“I liked Madge from the moment I first saw her, and the following evening I fell in love with her.”

“She had then, and still has, a lovely attractive personality with a charming manner and smile. She has always found it easy to mix and converse in any gathering."

For their first date they went to a small cinema in Chittagong. From then until Basil left a few months later, they only saw each other occasionally  perhaps a couple of times a month.

The distance between their two camps was only 400 yards, but the only access was along a narrow path through the jungle. They used to steal away for an hour or two to see each other, meeting at a small hillock along the path.

Communication was difficult once Basil left for Rangoon, and one day he asked his friends in signals if they could arrange a way to speak to Madge on the phone. They said 'leave it with us', and with their knowledge Basil was able to get through to Chittagong. This was no mean feat considering they had to send the call via Imphal over 1,000 miles of military signals. They only got to speak for a minute or so, but it’s a treasured memory for both of them.

At the end of the war, Basil was deployed to Saigon as part of the Allied troops managing the port. He didn’t return to England until 1947.

When asked to name the most romantic thing Basil has ever done for her, Madge replies: “Well, he came home. He came home and we were able to meet again.”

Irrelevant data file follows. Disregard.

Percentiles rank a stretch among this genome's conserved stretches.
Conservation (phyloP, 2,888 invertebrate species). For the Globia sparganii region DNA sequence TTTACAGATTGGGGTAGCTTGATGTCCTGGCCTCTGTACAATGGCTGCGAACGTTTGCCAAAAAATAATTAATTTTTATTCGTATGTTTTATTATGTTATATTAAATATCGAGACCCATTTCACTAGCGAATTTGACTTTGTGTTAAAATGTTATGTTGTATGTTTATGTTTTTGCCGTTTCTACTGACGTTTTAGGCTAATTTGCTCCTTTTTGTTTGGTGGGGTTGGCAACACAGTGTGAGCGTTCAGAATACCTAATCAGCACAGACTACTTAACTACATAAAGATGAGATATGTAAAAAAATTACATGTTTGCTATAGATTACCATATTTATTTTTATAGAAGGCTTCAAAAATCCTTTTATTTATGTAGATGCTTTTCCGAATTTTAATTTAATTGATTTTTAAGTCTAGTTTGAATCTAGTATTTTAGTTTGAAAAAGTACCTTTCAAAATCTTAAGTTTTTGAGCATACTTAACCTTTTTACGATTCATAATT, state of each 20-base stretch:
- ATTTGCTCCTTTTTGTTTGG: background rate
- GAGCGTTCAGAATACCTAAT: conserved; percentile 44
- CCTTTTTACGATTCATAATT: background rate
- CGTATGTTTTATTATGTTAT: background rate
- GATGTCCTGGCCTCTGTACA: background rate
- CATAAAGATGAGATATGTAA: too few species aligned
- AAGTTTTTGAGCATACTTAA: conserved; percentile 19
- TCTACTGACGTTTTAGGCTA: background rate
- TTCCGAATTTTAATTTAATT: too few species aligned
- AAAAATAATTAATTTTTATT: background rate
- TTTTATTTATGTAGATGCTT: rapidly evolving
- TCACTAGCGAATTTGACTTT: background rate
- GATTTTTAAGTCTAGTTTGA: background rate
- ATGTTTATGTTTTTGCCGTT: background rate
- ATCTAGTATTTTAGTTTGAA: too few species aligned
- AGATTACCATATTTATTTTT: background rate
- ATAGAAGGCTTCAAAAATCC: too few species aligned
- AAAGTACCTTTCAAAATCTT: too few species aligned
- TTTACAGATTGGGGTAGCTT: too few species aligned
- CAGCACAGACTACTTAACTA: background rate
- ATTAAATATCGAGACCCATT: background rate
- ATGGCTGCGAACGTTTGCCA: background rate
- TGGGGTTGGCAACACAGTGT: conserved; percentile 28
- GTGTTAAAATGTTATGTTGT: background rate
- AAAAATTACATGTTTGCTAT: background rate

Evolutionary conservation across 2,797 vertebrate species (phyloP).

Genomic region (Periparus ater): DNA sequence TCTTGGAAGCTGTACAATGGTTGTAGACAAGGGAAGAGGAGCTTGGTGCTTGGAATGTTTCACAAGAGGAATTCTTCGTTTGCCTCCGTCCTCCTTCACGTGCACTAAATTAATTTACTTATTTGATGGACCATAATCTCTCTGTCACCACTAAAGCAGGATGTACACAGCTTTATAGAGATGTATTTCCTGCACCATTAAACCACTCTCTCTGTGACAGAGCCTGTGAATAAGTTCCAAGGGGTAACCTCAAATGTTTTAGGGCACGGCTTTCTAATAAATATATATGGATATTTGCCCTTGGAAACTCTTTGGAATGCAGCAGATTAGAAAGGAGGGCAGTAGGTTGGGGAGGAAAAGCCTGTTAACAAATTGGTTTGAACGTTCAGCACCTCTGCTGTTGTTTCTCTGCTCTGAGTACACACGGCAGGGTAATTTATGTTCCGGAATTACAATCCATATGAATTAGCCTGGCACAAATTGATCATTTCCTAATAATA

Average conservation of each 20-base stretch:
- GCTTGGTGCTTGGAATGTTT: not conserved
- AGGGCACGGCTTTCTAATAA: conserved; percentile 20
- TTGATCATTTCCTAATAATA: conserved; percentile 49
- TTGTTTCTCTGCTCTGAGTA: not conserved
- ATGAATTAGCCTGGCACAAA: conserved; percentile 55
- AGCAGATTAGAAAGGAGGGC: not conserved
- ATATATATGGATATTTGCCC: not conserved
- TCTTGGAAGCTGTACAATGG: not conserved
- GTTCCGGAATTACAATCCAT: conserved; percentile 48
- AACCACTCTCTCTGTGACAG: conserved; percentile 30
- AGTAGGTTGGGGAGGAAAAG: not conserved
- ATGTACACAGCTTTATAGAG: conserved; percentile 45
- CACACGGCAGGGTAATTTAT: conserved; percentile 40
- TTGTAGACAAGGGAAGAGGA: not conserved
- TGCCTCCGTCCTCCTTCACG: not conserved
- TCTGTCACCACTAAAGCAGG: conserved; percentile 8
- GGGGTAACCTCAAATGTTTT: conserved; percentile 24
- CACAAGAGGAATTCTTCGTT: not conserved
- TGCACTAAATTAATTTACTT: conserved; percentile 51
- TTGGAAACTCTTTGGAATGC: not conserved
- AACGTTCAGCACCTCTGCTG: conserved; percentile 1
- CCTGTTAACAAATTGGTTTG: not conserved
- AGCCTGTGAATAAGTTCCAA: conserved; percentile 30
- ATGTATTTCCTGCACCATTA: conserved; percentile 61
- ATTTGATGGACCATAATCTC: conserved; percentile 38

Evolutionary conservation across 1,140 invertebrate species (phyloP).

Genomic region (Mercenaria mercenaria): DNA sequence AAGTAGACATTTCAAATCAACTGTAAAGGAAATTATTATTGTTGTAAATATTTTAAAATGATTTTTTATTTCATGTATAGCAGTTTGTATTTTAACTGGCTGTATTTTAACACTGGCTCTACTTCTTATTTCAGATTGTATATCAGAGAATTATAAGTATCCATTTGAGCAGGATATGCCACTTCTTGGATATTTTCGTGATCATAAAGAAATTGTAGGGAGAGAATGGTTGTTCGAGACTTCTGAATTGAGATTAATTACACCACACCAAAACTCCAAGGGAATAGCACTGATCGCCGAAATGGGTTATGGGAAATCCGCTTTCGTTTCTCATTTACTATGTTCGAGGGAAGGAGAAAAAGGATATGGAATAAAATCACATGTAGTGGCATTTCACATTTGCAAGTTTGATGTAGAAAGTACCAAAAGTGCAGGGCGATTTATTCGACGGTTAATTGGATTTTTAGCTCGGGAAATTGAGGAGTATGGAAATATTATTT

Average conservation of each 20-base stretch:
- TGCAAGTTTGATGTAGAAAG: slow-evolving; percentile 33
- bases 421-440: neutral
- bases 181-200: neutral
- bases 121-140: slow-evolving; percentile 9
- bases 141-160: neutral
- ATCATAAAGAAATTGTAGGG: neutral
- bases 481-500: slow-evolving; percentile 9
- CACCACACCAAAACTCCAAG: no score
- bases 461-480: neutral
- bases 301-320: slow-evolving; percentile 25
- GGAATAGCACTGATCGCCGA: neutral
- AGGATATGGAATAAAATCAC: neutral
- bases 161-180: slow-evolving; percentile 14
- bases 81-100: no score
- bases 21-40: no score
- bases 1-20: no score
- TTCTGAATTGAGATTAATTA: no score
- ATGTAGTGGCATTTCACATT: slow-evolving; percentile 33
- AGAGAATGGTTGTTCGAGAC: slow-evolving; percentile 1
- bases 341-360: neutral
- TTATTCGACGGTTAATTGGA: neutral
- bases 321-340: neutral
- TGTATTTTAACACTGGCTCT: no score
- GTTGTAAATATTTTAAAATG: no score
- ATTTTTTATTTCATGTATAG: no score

Basil has a different opinion, remembering one weekend when Madge came to stay with him and his family. She was staying in a small guest room, reading before bed, when he knocked on the door.

He came in and took out a small black bag with three diamonds in it and said: “Would you do me the honour of marrying me?" and without hesitating Madge replied yes.

He’d got the diamonds from Hatton Garden, and the reason he hadn’t had them made into a ring was because he wanted to get it done in the style that Madge wanted.

They were married in 1948, and Madge presented Basil with two lovely daughters, Carolyn in 1951 and Angela in 1953. Carolyn would go on to become a freelance hairdresser, whilst Angela became a restaurateur with her husband. Family has always been important to them both, as can be seen in the pride Basil shows when he talks about his two daughters.

After the Second World War Madge was approached by the NHS to help with the immunisation program in schools just as polio reared its ugly head.

Basil joined a newspaper company in Fleet Street where he remained until he took early retirement in 1985. He then joined joined an anti-fraud company until his final retirement.

Basil is a passionate rugby fan, and in 1988 he was invited by the Harlequin rugby club to change their manual administration records into a wholly computerised system. Something he achieved with the help of Madge and his daughter Angela.

In all this time the flame of their love has kept burning bright.

As Basil says: “Although we were devoted to each other problems arose, as with most families, and had to be discussed and put right. In all this time Madge has put the children and me first, never thinking about herself – a wonderful wife and mother”.

“We have now become nonagenarians and are looking forward to our 68th wedding anniversary this coming October.”

A special dance for Remembrance Sunday

Basil and Madge were invited onto Strictly Come Dancing for their tribute to Remembrance Sunday. Professional dancers  AJ Pritchard and Chloe Hewitt were the lead dancers, showing how Basil and Madge met and how they were re-united after the Second World War. Their heart-warming story touched the viewers, and Basil and Madge were given a warm reception.